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Nitrate Cure Question

 
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jebber45



Joined: 01 Apr 2014
Posts: 4

PostPosted: Tue Apr 01 14 2:20 am    Post subject: Nitrate Cure Question Reply with quote

Hello All -

I have been making and smoking sausage for quite a while. My family is Russian Orthodox and we make several family recipes. The 'prize' is a family recipe that we make for Easter. It's basically similar to an old Kielbasa recipe.

So, in my adult life - My wife and I make (grind/case) the sausage and my Father-in-law is in charge of smoking. We typically bake half of it, and smoke the other half. My father in law smokes the sausage until it reaches, I believe, 160 degrees. This has all been going fine for many years.

My question is in regards to a cure. I've only ever learned sausage making from my family, and our recipe does not include a cure. Kosher salt is involved in the recipe but I've read this does not count. In trying to find answers I've become confused as to what constitutes 'fresh' sausage and what does not.

My questions as follows:

- Do I need to use a cure?
- Which cure would work best for a kielbasa?
- If I do use a cure, how much should I used?
- If I do use a cure, do I need to adjust the amount of salt already in the recipe?

Thank you so much in advance for any help you can give me. I honor our family recipes, but I do want to keep us all safe as well.
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Gray Goat
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PostPosted: Tue Apr 01 14 10:03 am    Post subject: Re: Nitrate Cure Question Reply with quote

jebber45 wrote:

My questions as follows:

- Do I need to use a cure?
- Which cure would work best for a kielbasa?
- If I do use a cure, how much should I used?
- If I do use a cure, do I need to adjust the amount of salt already in the recipe?

Thank you so much in advance for any help you can give me. I honor our family recipes, but I do want to keep us all safe as well.



I have always considered "fresh sausage" to be sausage that is cooked in a relatively short time and does not contain a cure.

If you are smoking sausage for extended periods, I would recommend using cure #1 at the rate of 1 level tsp per 5lbs of meat. Simply dissolve the cure in whatever liquid is being used and add it to the meat.

After figuring in for the salt in the cure, most recipes have a salt content of between 2 to 3 % based on your taste.

I would also recommend weighing your salt for better accuracy.


I hope this helps and please post some pics of your results Very Happy
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Cat797
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PostPosted: Tue Apr 01 14 12:26 pm    Post subject: Reply with quote

jebber45,

The key is how long are you taking to bring the sausage up to 160? If you are smoking it, I would bet this is an all day process, or at least several hours, which to me would necessitate you using the cure #1.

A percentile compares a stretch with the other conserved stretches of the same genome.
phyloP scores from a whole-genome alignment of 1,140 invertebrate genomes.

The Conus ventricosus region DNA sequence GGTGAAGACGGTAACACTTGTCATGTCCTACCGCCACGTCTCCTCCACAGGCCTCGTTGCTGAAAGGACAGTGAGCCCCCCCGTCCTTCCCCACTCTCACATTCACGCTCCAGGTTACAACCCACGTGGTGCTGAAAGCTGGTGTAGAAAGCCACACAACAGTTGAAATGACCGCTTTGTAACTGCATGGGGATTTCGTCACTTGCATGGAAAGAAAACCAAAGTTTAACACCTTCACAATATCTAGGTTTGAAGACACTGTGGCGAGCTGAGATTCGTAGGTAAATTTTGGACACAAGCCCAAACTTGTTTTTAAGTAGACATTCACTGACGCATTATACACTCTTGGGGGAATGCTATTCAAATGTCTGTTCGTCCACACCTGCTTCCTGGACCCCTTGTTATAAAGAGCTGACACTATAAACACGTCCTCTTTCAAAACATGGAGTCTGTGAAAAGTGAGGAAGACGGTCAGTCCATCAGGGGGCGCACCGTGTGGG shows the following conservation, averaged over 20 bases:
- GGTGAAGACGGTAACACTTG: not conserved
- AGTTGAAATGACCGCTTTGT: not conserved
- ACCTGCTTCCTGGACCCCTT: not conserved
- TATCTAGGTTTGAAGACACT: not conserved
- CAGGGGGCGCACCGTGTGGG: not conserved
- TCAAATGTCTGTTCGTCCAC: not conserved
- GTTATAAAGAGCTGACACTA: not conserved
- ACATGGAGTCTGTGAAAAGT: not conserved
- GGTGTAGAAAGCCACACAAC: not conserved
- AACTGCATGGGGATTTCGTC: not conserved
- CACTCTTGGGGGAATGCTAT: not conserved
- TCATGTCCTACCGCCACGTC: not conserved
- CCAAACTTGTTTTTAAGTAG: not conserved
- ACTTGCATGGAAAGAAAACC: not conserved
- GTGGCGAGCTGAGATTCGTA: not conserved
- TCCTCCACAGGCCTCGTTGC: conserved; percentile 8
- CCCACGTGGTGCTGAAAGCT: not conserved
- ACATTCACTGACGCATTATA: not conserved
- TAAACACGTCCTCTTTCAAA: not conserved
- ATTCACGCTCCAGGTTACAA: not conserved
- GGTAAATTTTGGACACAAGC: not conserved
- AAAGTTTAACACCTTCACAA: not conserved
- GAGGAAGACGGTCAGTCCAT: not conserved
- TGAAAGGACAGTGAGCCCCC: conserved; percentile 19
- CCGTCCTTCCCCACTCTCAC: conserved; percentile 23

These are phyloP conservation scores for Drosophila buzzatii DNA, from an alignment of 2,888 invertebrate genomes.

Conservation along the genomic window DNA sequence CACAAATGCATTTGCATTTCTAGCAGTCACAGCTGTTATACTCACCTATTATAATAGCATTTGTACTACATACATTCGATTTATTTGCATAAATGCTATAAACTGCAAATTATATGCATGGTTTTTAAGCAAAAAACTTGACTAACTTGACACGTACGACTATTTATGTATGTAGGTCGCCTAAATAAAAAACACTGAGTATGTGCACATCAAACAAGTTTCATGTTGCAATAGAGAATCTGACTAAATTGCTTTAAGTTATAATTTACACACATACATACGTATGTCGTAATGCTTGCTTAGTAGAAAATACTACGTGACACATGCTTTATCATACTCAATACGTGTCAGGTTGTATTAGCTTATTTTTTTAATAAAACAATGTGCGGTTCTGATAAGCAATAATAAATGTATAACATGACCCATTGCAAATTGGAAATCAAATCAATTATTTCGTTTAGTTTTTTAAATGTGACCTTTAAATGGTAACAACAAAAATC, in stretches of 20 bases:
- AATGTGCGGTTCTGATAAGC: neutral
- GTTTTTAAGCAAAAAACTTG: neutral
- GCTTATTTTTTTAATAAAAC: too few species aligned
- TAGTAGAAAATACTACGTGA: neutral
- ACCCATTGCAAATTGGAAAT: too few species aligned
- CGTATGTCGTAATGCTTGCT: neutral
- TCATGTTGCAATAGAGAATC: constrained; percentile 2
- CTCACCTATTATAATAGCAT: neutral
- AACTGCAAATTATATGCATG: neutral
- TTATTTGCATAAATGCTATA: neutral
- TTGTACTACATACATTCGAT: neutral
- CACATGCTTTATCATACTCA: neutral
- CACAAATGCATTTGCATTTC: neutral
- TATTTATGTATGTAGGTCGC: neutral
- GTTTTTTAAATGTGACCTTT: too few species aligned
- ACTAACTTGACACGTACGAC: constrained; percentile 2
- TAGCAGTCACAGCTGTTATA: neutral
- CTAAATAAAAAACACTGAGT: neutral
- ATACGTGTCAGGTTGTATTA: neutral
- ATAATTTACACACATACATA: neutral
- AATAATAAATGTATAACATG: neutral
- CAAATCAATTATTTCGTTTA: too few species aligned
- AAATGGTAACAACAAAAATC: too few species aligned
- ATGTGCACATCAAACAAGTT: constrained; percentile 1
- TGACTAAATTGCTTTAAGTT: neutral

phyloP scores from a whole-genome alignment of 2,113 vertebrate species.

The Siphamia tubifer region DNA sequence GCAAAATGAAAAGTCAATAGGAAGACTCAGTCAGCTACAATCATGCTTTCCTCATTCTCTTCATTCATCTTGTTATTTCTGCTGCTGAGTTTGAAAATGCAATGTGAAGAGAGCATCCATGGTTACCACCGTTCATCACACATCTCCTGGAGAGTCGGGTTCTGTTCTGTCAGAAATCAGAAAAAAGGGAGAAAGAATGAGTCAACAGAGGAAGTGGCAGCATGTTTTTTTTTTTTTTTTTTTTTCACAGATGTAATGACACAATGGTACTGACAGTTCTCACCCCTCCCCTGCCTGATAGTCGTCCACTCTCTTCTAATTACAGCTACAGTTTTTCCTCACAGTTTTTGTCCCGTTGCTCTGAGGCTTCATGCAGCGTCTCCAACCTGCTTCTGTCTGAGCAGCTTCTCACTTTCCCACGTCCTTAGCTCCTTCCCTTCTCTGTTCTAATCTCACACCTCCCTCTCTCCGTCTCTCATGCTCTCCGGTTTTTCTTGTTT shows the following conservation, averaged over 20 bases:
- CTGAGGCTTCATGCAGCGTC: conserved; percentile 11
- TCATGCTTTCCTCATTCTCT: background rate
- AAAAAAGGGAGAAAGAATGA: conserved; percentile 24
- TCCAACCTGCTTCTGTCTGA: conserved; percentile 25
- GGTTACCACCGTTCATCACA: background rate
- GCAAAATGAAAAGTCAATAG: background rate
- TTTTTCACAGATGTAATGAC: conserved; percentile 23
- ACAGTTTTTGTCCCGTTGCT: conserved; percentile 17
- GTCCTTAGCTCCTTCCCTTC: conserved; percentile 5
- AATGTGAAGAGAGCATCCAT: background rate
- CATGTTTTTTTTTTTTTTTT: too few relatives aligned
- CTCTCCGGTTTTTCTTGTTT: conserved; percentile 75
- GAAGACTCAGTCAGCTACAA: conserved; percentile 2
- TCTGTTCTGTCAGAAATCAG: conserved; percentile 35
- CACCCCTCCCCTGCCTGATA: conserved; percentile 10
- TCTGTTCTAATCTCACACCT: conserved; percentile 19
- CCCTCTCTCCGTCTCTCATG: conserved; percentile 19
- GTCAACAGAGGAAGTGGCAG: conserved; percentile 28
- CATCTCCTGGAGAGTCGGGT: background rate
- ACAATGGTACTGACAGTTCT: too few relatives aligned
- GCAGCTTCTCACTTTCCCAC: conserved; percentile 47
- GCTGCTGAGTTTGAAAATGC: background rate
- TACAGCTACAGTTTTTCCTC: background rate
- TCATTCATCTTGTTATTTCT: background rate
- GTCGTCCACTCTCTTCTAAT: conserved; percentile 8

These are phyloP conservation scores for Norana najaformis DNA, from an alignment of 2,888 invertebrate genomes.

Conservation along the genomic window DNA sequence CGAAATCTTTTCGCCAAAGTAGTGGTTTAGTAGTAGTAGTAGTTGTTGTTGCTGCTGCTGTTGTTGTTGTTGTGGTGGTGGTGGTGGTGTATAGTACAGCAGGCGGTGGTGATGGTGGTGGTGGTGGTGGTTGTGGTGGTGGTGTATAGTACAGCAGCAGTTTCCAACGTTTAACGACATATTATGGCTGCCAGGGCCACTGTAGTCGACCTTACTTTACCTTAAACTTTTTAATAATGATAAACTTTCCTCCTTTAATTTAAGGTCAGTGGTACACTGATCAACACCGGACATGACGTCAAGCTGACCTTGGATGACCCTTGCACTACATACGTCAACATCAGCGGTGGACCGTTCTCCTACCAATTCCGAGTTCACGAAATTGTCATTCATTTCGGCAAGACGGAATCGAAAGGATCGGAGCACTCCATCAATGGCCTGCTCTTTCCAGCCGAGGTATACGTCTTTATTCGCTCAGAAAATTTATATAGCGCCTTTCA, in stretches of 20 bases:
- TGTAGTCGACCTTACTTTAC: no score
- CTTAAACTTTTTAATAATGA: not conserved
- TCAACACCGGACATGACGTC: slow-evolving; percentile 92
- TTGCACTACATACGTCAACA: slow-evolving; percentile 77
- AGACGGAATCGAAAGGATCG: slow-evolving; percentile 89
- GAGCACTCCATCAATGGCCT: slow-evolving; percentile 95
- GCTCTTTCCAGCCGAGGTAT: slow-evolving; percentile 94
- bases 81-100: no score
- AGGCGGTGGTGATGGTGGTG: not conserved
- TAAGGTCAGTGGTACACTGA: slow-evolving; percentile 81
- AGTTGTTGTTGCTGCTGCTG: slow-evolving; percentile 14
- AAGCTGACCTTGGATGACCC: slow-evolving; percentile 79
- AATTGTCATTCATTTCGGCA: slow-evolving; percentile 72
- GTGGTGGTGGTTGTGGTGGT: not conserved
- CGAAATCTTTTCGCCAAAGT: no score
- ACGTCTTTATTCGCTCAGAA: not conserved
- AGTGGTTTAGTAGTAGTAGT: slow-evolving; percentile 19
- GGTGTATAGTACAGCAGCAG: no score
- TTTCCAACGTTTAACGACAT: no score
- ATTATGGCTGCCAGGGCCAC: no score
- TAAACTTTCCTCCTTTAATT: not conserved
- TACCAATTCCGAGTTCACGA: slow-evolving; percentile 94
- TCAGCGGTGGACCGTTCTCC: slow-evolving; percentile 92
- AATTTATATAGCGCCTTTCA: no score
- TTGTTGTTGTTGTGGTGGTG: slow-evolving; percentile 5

If it only took 2 hours to bring to temp, or you were grilling it, I would say you don't need it.......The cure protects you by stopping the harmful bacteria that grow in a low oxygen environment for an extended period of time, such as in a smoker, inside casings, using low heat to bring up the meat temp slowly.

Using the cure is what gives these types of sausages the characteristic pink hue throughout the meat. What do the sausages you normally make look like when cooked?

Let's see some pics, and maybe better yet, a recipe!! Shocked Cool Laughing

Ed
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jebber45



Joined: 01 Apr 2014
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PostPosted: Tue Apr 01 14 9:20 pm    Post subject: Reply with quote

Cat797 wrote:
jebber45,

The key is how long are you taking to bring the sausage up to 160? If you are smoking it, I would bet this is an all day process, or at least several hours, which to me would necessitate you using the cure #1.

If it only took 2 hours to bring to temp, or you were grilling it, I would say you don't need it.......The cure protects you by stopping the harmful bacteria that grow in a low oxygen environment for an extended period of time, such as in a smoker, inside casings, using low heat to bring up the meat temp slowly.

Using the cure is what gives these types of sausages the characteristic pink hue throughout the meat. What do the sausages you normally make look like when cooked?

Let's see some pics, and maybe better yet, a recipe!! Shocked Cool Laughing

Ed



Thanks you guys for your replies! to give you some more details ..

I don't have the exact recipe on me here at work .. but it is pretty basic:

- pork shoulder .. onion .. garlic .. salt/pepper .. mustard seed

When my father in law smokes it .. I believe it usually takes around 6 hours... weather dependent. He just has one of those basic weber smokers that shows you whether or not the temperature is in the "good" range .. So he doesn't exactly monitor and plan out the temp changes like a hawk.

So what exactly is cure #1 and where can I buy it? I am stuffing this weekend, so I'll need to get it from a store.

I'm still concerned about how I should adjust salt content if I am adding cure. I don't want the sausage to be too salty.
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Cat797
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PostPosted: Tue Apr 01 14 9:45 pm    Post subject: Reply with quote

Jebber45,

Where are you located?

You can buy it at BassPro, Cabelas, etc. you could probably get it from a butcher too, or order it online from LEM or Butcher/Packer with express shipping....

You will be adding 1 level teaspoon per 5 pounds of meat, so I'd reduce your salt content by that much, then test fry a little bit to check for saltiness..... You can adjust from there prior to stuffing. At the timeframe you laid out above, I would definitely add the cure.

Also, it would probably be good to let the stuffed sausages rest in the fridge overnight before smoking.

Let us know what happens and definitely take pics!

Ed
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jebber45



Joined: 01 Apr 2014
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PostPosted: Tue Apr 01 14 9:50 pm    Post subject: Reply with quote

Cat797 wrote:
Jebber45,

Where are you located?

You can buy it at BassPro, Cabelas, etc. you could probably get it from a butcher too, or order it online from LEM or Butcher/Packer with express shipping....

You will be adding 1 level teaspoon per 5 pounds of meat, so I'd reduce your salt content by that much, then test fry a little bit to check for saltiness..... You can adjust from there prior to stuffing. At the timeframe you laid out above, I would definitely add the cure.